This concept is especially prevalent during Chanukah. On Chanukah, one of the things that we are celebrating & acknowledging is the fact that just like Hashem saved us and was in full control back then during the neis of Chanukah, this reminds us that so too He is actively involved today and can easily save us & help us succeed in every way.
After all, the point of a neis is to simply remind us that Hashem truly ALWAYS runs the world and is always in full-control of everything – even when he does not cause a neis (see Ramban at end of parshas Bo). We similarly celebrate & acknowledge this fact each Pesach***.
May we all take tremendous chizzuk from focusing on this fact - and keep swimming strongly throughout life, despite all challenges, & never feel like we are ever drowning.
*- Early on in his life, Yosef only had a wholesome family for a few years, and then, he is faced with challenge, as his dear mother Rachel passed away in labor with his brother. Then, he attains success: enjoying being his father‘s favorite son, being granted the colorful “kesonas passim”, being taught special Torah that his father only taught him, etc. - important successes in his life. However, shortly thereafter, he is again faced with severe challenge: his brothers hated him and decided to sell him as a slave to Egypt, the country renown as being the place from where a slave never escaped. And yet again, he has a victory - he is elevated to run the entire household of his master with full autonomy, and everything that Yosef touched Hashem blessed, which was something that his owner recognized and respected. Things were going relatively well once again. And then, there was yet another crushing defeat: Yosef HaTzadik was accused of the most heinous of acts of immorality, despite the fact that not only did he not commit it, he had valiantly fought it off. After being thrown into prison, Hashem helped Yosef once more succeed and rise in power - and he once more was given full autonomy. Not only that, when members of the king’s inner circle were sent to prison and Yosef interpreted their dreams, Yosef befriended them and asked that when they would be released and have the king’s ear once more, they should put in a good word for Yosef and have him released. Yosef was probably confident that he would be saved any day, but, he suffered yet another painful setback, and a whole two years spent in a horrible dungeon went by, as the sa’ar ha’mashkim had forgotten Yosef. Yosef HaTzadik had to spend a total of 12 long years in prison. And then, another victory: Yosef is swiftly released from prison and brought to the king himself. At this point, many people would be bitter or broken. But not Yosef. He continuously mentioned & acknowledged Hashem’s presence and Divine Power.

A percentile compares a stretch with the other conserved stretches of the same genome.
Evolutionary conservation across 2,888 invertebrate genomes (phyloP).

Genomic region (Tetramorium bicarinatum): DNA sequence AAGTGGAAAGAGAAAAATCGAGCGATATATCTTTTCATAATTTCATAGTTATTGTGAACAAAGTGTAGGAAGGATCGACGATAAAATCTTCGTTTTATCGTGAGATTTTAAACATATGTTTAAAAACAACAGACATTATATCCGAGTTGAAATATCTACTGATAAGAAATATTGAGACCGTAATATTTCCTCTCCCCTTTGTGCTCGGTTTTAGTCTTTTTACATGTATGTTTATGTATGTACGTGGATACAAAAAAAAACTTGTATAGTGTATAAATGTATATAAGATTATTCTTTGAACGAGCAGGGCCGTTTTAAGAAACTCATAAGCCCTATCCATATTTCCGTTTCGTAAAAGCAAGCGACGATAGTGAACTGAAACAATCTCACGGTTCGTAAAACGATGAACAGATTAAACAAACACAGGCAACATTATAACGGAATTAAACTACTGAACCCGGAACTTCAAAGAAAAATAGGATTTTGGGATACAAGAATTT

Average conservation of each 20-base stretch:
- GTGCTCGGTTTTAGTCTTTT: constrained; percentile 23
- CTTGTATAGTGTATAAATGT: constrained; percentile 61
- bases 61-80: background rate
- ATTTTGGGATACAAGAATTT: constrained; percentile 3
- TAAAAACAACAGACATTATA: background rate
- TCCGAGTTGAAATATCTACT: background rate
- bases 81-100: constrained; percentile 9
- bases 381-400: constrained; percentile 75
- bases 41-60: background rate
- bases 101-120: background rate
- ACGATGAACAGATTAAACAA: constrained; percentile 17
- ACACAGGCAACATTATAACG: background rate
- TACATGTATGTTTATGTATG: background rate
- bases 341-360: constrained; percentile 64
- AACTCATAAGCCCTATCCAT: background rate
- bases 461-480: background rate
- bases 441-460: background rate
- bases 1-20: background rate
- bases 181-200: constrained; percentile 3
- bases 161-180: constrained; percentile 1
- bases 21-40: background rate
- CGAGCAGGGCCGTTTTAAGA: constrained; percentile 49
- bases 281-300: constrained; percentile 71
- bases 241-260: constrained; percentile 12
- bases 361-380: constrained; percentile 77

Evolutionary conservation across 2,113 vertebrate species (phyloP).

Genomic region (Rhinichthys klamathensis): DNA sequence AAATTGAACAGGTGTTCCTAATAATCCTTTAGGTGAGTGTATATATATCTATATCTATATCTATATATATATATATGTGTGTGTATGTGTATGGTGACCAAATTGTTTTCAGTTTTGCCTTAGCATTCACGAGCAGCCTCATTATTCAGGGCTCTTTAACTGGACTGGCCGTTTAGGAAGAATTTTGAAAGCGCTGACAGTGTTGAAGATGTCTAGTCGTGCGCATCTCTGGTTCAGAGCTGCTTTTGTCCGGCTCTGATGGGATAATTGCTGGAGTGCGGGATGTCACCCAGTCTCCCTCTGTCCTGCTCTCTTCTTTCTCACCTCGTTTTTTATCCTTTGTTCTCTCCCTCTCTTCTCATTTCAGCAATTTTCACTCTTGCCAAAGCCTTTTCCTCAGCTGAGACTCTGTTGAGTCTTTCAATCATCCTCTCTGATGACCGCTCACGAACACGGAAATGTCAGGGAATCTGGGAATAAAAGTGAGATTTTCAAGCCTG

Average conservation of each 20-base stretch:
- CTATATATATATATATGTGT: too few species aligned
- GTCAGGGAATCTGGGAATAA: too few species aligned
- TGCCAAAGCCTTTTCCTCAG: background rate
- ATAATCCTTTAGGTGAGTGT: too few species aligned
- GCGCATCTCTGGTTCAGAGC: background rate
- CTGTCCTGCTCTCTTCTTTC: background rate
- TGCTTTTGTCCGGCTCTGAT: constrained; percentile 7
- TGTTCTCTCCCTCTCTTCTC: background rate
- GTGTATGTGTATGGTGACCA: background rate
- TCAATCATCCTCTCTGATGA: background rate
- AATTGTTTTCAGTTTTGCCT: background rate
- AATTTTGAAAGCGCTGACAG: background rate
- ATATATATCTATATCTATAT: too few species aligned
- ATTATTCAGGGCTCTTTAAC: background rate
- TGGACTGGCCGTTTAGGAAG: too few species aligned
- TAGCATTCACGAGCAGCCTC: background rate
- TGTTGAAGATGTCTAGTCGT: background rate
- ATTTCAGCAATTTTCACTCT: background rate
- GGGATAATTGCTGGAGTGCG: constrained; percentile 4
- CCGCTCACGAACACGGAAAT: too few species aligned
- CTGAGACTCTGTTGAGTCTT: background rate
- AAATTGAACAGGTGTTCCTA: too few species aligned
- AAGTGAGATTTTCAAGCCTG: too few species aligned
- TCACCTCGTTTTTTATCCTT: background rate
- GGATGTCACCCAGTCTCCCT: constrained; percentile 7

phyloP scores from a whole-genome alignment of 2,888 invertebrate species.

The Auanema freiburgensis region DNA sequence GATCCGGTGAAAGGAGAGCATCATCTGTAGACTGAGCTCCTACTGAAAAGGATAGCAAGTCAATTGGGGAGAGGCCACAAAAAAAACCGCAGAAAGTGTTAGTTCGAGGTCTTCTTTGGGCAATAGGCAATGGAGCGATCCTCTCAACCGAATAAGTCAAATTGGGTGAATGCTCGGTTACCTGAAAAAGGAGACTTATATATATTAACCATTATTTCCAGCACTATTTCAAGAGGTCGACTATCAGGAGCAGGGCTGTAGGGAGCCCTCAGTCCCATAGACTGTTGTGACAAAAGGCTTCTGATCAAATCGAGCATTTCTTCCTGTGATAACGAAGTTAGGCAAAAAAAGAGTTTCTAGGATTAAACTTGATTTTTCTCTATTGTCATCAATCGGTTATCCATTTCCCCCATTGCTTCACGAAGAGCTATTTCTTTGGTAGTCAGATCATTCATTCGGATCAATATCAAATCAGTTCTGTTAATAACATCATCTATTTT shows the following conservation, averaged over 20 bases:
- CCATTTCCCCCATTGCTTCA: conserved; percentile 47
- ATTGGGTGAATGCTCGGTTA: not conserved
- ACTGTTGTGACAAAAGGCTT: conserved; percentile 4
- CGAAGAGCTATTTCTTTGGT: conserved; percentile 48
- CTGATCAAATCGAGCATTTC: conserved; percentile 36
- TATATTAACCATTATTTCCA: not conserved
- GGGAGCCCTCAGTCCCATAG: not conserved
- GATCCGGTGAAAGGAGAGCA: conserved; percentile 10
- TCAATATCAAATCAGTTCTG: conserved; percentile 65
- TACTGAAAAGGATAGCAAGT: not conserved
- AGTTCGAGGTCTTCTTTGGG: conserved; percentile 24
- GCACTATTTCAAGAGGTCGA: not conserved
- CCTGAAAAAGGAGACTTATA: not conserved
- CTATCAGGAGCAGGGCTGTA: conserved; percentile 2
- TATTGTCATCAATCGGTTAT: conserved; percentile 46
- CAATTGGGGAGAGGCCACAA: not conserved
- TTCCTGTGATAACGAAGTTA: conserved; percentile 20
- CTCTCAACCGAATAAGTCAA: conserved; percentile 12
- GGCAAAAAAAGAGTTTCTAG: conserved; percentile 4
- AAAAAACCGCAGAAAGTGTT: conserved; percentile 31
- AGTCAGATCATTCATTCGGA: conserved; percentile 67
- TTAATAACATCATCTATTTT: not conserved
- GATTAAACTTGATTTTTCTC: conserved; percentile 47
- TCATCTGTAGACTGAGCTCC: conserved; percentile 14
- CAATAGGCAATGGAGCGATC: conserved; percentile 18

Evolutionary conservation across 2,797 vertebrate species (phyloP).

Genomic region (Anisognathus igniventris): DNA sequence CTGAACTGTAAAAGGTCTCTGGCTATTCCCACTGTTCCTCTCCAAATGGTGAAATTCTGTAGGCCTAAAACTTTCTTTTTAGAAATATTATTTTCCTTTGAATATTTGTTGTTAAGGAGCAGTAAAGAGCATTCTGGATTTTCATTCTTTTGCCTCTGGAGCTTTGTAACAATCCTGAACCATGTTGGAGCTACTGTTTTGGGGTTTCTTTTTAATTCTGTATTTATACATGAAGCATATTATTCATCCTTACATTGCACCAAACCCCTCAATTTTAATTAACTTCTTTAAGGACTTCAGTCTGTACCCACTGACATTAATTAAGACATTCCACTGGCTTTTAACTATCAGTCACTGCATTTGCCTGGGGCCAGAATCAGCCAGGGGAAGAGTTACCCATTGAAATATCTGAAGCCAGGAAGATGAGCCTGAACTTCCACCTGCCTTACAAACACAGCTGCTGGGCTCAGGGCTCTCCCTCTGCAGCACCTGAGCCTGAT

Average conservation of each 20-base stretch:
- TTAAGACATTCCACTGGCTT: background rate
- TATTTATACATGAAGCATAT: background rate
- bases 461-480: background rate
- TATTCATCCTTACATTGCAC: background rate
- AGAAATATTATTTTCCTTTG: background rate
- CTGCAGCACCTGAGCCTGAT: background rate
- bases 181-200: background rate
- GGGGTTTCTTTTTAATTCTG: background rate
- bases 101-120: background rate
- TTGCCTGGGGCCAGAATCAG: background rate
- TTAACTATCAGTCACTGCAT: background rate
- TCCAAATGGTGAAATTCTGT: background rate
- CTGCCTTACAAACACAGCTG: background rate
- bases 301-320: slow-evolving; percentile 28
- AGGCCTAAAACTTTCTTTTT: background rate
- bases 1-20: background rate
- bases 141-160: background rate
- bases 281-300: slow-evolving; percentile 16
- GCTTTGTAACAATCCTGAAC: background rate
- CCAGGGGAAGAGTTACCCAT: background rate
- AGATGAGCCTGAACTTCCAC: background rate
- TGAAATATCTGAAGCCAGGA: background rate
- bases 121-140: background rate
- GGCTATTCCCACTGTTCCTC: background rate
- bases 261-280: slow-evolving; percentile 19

**- And if He doesn’t, although we don’t understand it, it too is a result of His mercy, His being in absolute control, and ultimately for our benefit.
**- My father often quotes the following, from the sefer Ma’aseh Nissim:
Each Pesach, what are we celebrating? That we were in galus and freed? But, we are STILL in galus! Should someone who was released from prison, and then later thrown into another prison and is BACK in a cell, really be expected to feel joy when celebrating the anniversary of being freed from the first prison? Yes, he should feel grateful, but now that he is back in prison, most of us wouldn’t feel much joy from having once, long ago, been saved if we are now trapped forever back in a cell.
The Sefer Ma’aseh Nissim answers that, actually, yes, it is a reason to celebrate and feel real joy. For we were shown that Hashem is capable of freeing us. And just like He freed us once before, He can and will free us once again.
Let us be motivated by this fact and let us draw on the inner strength that this knowledge affords.